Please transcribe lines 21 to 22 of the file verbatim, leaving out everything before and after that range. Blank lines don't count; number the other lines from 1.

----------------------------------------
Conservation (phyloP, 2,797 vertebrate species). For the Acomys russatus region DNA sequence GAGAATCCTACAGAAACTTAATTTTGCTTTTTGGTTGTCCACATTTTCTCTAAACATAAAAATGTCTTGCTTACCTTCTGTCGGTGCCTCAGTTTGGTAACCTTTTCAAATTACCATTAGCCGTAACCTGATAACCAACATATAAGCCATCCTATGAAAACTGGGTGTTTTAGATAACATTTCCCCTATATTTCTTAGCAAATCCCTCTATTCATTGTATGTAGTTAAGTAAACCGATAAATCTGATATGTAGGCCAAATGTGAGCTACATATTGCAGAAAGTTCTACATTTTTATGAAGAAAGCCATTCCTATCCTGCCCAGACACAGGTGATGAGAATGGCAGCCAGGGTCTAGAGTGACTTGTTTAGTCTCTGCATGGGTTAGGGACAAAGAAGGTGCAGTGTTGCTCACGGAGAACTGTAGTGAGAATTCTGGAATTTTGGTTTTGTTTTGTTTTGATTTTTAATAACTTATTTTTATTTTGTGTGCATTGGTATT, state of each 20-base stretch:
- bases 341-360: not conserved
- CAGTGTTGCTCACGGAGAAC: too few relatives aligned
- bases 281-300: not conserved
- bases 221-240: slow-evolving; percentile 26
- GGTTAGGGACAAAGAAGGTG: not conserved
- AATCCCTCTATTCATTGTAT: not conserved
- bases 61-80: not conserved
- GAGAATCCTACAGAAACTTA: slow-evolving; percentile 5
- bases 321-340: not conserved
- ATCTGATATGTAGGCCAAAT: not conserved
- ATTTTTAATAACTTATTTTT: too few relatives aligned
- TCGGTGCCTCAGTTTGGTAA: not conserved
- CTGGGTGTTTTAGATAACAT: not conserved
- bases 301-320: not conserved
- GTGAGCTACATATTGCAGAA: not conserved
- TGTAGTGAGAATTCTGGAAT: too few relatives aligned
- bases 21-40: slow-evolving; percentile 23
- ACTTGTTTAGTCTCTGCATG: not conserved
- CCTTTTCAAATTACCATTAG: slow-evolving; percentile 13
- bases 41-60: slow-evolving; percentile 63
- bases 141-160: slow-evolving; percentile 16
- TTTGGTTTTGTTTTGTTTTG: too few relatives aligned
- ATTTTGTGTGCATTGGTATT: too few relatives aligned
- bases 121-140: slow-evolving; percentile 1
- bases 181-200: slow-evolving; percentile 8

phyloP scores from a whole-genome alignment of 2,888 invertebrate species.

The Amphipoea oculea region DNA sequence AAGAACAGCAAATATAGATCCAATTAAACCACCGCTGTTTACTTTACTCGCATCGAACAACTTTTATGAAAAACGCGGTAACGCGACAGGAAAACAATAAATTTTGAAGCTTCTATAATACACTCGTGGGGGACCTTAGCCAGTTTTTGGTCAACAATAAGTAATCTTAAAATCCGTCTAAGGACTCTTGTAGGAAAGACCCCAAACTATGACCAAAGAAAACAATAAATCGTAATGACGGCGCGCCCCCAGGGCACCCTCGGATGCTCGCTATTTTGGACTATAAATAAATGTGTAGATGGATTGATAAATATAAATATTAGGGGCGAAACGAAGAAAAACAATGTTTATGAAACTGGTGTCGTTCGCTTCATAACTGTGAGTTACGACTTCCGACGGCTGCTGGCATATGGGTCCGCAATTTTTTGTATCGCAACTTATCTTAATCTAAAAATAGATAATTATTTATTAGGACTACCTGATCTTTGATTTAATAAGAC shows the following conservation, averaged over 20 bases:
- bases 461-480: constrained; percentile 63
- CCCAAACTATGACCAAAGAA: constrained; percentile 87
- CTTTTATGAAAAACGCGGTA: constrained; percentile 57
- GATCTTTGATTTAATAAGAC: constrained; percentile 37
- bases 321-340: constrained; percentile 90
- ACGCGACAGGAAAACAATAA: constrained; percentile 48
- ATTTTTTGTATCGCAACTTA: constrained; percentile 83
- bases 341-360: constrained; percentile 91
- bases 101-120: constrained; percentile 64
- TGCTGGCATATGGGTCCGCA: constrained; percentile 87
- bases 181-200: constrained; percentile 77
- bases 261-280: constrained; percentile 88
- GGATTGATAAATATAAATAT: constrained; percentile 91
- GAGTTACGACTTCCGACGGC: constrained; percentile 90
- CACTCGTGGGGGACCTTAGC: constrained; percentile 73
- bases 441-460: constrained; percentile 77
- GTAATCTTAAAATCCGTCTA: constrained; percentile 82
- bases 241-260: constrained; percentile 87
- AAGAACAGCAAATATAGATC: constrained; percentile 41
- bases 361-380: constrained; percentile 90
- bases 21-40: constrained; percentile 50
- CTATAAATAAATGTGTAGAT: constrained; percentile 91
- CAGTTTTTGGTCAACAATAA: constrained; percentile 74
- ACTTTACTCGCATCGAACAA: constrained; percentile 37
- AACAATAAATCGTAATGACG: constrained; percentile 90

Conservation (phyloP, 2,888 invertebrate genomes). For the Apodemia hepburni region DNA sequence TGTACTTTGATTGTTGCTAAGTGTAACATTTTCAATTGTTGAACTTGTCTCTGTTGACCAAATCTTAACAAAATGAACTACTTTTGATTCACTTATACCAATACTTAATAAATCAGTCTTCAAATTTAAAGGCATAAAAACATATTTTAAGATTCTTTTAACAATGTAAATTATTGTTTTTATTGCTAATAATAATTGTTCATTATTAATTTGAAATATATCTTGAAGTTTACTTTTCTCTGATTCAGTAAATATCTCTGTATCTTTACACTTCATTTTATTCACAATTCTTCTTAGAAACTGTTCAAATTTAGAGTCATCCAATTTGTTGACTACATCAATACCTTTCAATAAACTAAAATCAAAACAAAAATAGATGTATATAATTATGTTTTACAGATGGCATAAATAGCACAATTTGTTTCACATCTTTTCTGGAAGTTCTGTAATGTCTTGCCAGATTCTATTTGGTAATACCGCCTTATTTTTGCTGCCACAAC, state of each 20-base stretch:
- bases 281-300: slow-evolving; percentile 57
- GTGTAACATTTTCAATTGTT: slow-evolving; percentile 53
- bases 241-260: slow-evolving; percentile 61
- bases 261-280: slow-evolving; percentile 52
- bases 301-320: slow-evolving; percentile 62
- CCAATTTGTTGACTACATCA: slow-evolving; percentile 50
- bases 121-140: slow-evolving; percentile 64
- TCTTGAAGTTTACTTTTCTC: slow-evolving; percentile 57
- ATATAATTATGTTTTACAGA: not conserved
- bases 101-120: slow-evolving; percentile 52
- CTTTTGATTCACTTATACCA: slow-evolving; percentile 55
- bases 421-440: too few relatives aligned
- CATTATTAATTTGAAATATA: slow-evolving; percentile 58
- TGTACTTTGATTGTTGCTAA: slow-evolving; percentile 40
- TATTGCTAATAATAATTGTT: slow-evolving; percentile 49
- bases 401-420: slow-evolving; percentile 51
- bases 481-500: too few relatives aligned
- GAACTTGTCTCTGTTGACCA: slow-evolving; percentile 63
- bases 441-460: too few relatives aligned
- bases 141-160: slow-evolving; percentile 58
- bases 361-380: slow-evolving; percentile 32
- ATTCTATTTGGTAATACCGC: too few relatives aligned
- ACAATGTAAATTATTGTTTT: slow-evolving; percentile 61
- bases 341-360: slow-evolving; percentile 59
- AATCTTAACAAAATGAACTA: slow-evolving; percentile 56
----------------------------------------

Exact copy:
- bases 41-60: slow-evolving; percentile 63
- bases 141-160: slow-evolving; percentile 16